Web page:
HIMSS18 – What, Where and How HealthIT can impact healthcare  | Healthcare and Technology news | Scoop.it

With the annual #HIMSS18 conference just a few weeks away, most of the industry’s attention is turning to matters relating to technology, cyber security and the regulations around HealthIT. We thought it would be fitting, therefore, to team up with the wonderful folks at @HIMSS for a tweetchat focused on technology and healthcare.

 

I am a fan of artificial intelligence, machine learning and virtual reality (even though I cannot physically use VR for more than 2 minutes at a time). However, the technology that I’m most intrigued by is 3D printing – specifically the 3D printing of organs and organic material.

 

First, there is the impact this technology could have on solving hunger and nutrition. Imagine if we could “print” healthy food in places where growing it is difficult or where shipping it is cost-prohibitive. Imagine also if we could print foods that are personalized to each person’s unique metabolism and dietary needs. The impact on public health would be significant and worldwide.

 

A long time ago I read a science fiction novel that talked about the advent of this type of technology: Gateway by Fredrick Pohl. The novel made frequent mention of something called CHON-food. Pohl imagined a world where CHON machines were able to replicate food by combining four key elements: carbon, hydrogen, oxygen and nitrogen. The advent of these machines helped to solve world hunger and ended many of the wars for water and food that that plagued the Earth. I hope we are at the start of CHON revolution.

 

Second, there is the impact of 3D printing on surgery and transplants. Researchers are very close to being able to print human skin using organic printers that can be used in reconstructive surgeries. The impact this technology could have on burn patients would be incredible. So too could the impact on patients that need a transplant. According to UNOS, every ten minutes someone is added to the national transplant waiting list and on average 20 people die each day while waiting for a transplant. With organ-printing technology these premature deaths might be prevented. Using tissue samples, organs can be printed to exactly match the patient’s physiology. Bonus: no more worries about organ rejection.

 

I’ve got my eye on 3D printing and over the next few years I expect it to have an impact beyond technologies like AI, machine learning and analytics. However, it’s going to take time for this technology to mature. In the meantime, there are certain areas of healthcare that can use a little boost TODAY.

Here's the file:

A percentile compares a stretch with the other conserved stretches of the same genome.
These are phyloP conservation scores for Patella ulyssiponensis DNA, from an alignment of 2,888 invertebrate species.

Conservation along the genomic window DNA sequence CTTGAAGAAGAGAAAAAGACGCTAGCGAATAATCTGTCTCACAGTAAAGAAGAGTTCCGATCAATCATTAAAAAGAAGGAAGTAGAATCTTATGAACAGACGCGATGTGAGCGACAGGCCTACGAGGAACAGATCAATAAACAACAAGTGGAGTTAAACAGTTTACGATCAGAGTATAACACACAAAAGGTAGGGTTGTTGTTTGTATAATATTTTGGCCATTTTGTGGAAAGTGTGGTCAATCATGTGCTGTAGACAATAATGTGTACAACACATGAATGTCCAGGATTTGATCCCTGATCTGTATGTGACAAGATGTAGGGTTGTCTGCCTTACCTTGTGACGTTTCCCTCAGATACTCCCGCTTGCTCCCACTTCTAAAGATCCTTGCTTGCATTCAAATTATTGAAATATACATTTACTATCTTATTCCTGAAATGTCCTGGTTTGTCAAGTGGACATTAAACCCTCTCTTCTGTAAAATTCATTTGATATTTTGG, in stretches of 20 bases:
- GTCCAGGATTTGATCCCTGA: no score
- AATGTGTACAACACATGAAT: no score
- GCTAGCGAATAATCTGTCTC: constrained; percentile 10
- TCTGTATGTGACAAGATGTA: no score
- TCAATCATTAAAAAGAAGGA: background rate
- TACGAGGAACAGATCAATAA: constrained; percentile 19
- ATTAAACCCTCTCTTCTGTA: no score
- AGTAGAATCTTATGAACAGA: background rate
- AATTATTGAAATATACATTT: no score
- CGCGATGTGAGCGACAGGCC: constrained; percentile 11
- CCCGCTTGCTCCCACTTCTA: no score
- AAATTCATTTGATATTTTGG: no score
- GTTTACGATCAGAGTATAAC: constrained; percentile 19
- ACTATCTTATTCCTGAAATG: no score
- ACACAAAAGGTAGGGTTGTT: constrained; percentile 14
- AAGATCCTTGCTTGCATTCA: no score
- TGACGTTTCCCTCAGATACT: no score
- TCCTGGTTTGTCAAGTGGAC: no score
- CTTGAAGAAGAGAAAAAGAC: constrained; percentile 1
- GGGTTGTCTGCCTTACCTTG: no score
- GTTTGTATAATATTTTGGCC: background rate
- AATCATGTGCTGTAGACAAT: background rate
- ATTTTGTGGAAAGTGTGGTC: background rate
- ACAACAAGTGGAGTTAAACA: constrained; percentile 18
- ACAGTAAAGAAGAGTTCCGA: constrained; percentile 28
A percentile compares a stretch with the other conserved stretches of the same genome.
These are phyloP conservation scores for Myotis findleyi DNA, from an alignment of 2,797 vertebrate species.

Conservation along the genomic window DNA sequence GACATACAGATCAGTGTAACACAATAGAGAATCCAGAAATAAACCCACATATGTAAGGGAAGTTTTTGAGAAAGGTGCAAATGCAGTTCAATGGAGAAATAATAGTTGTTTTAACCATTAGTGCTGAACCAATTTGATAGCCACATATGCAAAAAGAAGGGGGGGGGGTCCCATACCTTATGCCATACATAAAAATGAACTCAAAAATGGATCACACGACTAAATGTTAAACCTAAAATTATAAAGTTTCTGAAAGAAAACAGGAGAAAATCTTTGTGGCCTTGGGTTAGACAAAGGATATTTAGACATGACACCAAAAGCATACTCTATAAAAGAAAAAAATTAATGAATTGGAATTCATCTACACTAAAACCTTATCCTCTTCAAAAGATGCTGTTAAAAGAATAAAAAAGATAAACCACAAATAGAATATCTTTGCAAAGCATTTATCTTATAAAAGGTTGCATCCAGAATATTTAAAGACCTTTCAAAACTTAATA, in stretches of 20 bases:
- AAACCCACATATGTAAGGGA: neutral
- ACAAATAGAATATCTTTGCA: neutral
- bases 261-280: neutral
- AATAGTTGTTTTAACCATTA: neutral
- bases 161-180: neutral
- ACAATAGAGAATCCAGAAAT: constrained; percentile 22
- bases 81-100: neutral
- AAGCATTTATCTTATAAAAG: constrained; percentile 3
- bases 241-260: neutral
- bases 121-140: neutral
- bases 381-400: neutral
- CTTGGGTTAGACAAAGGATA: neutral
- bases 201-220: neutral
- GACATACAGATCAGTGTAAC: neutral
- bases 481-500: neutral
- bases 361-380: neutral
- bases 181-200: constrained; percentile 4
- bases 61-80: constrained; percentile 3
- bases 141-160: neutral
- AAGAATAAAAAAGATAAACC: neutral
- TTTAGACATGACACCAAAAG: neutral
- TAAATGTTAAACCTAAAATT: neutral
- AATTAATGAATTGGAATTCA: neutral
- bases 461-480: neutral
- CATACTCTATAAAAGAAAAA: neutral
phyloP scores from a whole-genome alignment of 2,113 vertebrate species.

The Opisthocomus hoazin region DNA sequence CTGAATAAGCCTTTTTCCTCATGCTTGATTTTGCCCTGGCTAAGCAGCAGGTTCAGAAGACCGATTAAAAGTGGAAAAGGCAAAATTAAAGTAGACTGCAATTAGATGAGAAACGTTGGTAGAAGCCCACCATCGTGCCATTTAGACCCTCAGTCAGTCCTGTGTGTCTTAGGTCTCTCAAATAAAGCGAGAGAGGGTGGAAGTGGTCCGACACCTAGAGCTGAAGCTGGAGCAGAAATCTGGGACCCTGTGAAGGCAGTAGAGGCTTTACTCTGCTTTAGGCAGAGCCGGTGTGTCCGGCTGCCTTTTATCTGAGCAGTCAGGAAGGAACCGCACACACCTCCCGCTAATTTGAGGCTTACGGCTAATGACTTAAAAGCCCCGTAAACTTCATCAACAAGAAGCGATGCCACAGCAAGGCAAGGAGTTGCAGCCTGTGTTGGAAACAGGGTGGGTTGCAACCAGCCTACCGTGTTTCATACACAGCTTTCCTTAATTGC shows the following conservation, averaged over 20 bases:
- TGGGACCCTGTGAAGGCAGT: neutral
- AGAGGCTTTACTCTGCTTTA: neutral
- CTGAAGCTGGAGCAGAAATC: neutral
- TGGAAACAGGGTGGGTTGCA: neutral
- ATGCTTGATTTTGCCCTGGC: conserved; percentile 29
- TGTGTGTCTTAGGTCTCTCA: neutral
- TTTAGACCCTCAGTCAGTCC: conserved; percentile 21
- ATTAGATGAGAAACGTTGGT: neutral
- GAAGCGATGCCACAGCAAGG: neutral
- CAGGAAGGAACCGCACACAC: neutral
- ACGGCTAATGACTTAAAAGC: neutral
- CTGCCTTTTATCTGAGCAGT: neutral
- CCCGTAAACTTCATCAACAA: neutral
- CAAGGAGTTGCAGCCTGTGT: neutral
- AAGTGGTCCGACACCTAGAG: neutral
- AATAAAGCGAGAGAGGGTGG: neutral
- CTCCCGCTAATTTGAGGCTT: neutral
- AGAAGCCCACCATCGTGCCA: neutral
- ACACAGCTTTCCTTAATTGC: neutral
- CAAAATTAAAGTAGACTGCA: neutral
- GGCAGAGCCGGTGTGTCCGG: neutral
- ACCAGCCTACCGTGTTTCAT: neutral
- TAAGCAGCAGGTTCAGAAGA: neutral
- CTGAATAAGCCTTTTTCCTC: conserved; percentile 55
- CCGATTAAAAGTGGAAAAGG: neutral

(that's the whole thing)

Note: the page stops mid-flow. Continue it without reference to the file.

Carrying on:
Patient engagement and behavior change is an area of healthcare I hope #HealthIT will be able to help. Patients are the most untapped resource available to healthcare. Despite all the trackers, portals and video tutorials, health literacy remains extremely low. Some would argue that the widespread adoption of EHRs had even contributed to patient dis-engagement as doctors and nurses spend more time staring at screens rather than speaking to patients about their health. I see a golden opportunity in healthcare for patient engagement technology.

 

In the early 90s, the field of behavioral economics took shape. Richard Thaler, the University of Chicago professor who recently won the Nobel Memorial Prize in Economic Sciences, began publishing a series of papers that combined psychology and economics. His work led many to begin studying the ways that human behavior influences financial decisions. We need to apply those same theories to healthcare and design #HealthIT systems that nudge patients (and clinicians) into healthier behaviors.

I am incredibly excited about the future of healthcare. I am certain we are making progress towards a brighter day for patients, doctors, nurses, family caregivers and administrators. As I walk the #HIMSS18 exhibit hall I will be on the hunt for companies that share this outlook and whose products show clear signs of patient/provider design input.